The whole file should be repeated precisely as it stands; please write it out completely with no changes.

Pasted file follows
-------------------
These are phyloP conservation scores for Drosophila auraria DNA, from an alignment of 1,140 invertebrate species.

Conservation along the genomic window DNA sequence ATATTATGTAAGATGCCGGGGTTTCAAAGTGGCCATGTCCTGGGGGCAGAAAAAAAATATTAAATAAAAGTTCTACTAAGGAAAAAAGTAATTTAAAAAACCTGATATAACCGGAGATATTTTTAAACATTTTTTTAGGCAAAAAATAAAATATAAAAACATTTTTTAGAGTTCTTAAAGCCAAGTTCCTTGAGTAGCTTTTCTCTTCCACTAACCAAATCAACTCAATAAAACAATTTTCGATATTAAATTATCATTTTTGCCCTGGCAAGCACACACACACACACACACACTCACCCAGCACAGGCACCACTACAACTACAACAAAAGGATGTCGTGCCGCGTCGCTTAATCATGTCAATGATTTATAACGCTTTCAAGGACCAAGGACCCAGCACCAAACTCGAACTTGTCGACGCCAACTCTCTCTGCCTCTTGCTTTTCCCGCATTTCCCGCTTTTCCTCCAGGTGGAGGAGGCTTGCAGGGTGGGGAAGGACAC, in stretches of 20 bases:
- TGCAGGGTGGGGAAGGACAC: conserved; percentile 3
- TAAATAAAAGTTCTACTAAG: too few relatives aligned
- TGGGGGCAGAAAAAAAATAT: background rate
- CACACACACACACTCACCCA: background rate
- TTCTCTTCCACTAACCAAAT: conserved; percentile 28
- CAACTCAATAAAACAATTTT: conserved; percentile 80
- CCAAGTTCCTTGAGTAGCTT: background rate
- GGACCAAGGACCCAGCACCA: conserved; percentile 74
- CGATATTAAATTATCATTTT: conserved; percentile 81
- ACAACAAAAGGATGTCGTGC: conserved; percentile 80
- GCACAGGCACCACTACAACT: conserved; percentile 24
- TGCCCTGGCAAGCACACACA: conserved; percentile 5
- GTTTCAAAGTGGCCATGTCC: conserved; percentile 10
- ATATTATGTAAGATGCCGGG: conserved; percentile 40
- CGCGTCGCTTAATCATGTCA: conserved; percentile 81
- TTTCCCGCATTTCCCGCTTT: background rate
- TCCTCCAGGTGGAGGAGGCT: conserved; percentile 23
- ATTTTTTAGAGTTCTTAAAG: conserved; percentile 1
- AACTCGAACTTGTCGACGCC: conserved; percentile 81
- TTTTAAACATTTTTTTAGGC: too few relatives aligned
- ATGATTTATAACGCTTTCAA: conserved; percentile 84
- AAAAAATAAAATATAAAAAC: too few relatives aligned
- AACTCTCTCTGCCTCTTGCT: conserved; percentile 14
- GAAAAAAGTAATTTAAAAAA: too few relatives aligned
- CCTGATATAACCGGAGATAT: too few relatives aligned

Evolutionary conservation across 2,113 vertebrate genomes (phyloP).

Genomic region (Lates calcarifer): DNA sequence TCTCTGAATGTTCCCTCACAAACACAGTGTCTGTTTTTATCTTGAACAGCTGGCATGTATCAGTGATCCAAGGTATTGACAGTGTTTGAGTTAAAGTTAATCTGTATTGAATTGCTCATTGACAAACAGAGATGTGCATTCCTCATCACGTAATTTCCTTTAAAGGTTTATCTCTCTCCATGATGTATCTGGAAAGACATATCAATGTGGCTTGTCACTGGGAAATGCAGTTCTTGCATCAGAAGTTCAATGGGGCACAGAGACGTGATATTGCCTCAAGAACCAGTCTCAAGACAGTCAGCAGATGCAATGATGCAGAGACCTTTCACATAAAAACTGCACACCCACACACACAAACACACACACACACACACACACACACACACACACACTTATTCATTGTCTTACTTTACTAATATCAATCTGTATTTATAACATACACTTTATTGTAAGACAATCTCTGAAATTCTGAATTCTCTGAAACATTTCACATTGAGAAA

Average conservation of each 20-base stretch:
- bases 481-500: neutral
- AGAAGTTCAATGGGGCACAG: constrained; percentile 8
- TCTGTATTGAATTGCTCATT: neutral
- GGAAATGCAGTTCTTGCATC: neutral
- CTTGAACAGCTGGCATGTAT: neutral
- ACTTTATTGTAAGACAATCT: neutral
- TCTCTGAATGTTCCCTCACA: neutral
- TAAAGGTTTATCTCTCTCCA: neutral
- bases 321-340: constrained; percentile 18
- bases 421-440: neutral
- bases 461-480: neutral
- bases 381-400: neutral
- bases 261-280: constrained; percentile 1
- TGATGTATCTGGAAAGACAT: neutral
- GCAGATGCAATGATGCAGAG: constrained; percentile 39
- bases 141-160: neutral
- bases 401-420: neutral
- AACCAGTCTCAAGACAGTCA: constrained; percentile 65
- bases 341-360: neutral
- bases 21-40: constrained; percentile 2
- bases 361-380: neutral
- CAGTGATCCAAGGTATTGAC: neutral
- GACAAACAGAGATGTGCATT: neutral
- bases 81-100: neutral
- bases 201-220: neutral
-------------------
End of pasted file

These are phyloP conservation scores for Drosophila auraria DNA, from an alignment of 1,140 invertebrate species.

Conservation along the genomic window DNA sequence ATATTATGTAAGATGCCGGGGTTTCAAAGTGGCCATGTCCTGGGGGCAGAAAAAAAATATTAAATAAAAGTTCTACTAAGGAAAAAAGTAATTTAAAAAACCTGATATAACCGGAGATATTTTTAAACATTTTTTTAGGCAAAAAATAAAATATAAAAACATTTTTTAGAGTTCTTAAAGCCAAGTTCCTTGAGTAGCTTTTCTCTTCCACTAACCAAATCAACTCAATAAAACAATTTTCGATATTAAATTATCATTTTTGCCCTGGCAAGCACACACACACACACACACACTCACCCAGCACAGGCACCACTACAACTACAACAAAAGGATGTCGTGCCGCGTCGCTTAATCATGTCAATGATTTATAACGCTTTCAAGGACCAAGGACCCAGCACCAAACTCGAACTTGTCGACGCCAACTCTCTCTGCCTCTTGCTTTTCCCGCATTTCCCGCTTTTCCTCCAGGTGGAGGAGGCTTGCAGGGTGGGGAAGGACAC, in stretches of 20 bases:
- TGCAGGGTGGGGAAGGACAC: conserved; percentile 3
- TAAATAAAAGTTCTACTAAG: too few relatives aligned
- TGGGGGCAGAAAAAAAATAT: background rate
- CACACACACACACTCACCCA: background rate
- TTCTCTTCCACTAACCAAAT: conserved; percentile 28
- CAACTCAATAAAACAATTTT: conserved; percentile 80
- CCAAGTTCCTTGAGTAGCTT: background rate
- GGACCAAGGACCCAGCACCA: conserved; percentile 74
- CGATATTAAATTATCATTTT: conserved; percentile 81
- ACAACAAAAGGATGTCGTGC: conserved; percentile 80
- GCACAGGCACCACTACAACT: conserved; percentile 24
- TGCCCTGGCAAGCACACACA: conserved; percentile 5
- GTTTCAAAGTGGCCATGTCC: conserved; percentile 10
- ATATTATGTAAGATGCCGGG: conserved; percentile 40
- CGCGTCGCTTAATCATGTCA: conserved; percentile 81
- TTTCCCGCATTTCCCGCTTT: background rate
- TCCTCCAGGTGGAGGAGGCT: conserved; percentile 23
- ATTTTTTAGAGTTCTTAAAG: conserved; percentile 1
- AACTCGAACTTGTCGACGCC: conserved; percentile 81
- TTTTAAACATTTTTTTAGGC: too few relatives aligned
- ATGATTTATAACGCTTTCAA: conserved; percentile 84
- AAAAAATAAAATATAAAAAC: too few relatives aligned
- AACTCTCTCTGCCTCTTGCT: conserved; percentile 14
- GAAAAAAGTAATTTAAAAAA: too few relatives aligned
- CCTGATATAACCGGAGATAT: too few relatives aligned

Evolutionary conservation across 2,113 vertebrate genomes (phyloP).

Genomic region (Lates calcarifer): DNA sequence TCTCTGAATGTTCCCTCACAAACACAGTGTCTGTTTTTATCTTGAACAGCTGGCATGTATCAGTGATCCAAGGTATTGACAGTGTTTGAGTTAAAGTTAATCTGTATTGAATTGCTCATTGACAAACAGAGATGTGCATTCCTCATCACGTAATTTCCTTTAAAGGTTTATCTCTCTCCATGATGTATCTGGAAAGACATATCAATGTGGCTTGTCACTGGGAAATGCAGTTCTTGCATCAGAAGTTCAATGGGGCACAGAGACGTGATATTGCCTCAAGAACCAGTCTCAAGACAGTCAGCAGATGCAATGATGCAGAGACCTTTCACATAAAAACTGCACACCCACACACACAAACACACACACACACACACACACACACACACACACACTTATTCATTGTCTTACTTTACTAATATCAATCTGTATTTATAACATACACTTTATTGTAAGACAATCTCTGAAATTCTGAATTCTCTGAAACATTTCACATTGAGAAA

Average conservation of each 20-base stretch:
- bases 481-500: neutral
- AGAAGTTCAATGGGGCACAG: constrained; percentile 8
- TCTGTATTGAATTGCTCATT: neutral
- GGAAATGCAGTTCTTGCATC: neutral
- CTTGAACAGCTGGCATGTAT: neutral
- ACTTTATTGTAAGACAATCT: neutral
- TCTCTGAATGTTCCCTCACA: neutral
- TAAAGGTTTATCTCTCTCCA: neutral
- bases 321-340: constrained; percentile 18
- bases 421-440: neutral
- bases 461-480: neutral
- bases 381-400: neutral
- bases 261-280: constrained; percentile 1
- TGATGTATCTGGAAAGACAT: neutral
- GCAGATGCAATGATGCAGAG: constrained; percentile 39
- bases 141-160: neutral
- bases 401-420: neutral
- AACCAGTCTCAAGACAGTCA: constrained; percentile 65
- bases 341-360: neutral
- bases 21-40: constrained; percentile 2
- bases 361-380: neutral
- CAGTGATCCAAGGTATTGAC: neutral
- GACAAACAGAGATGTGCATT: neutral
- bases 81-100: neutral
- bases 201-220: neutral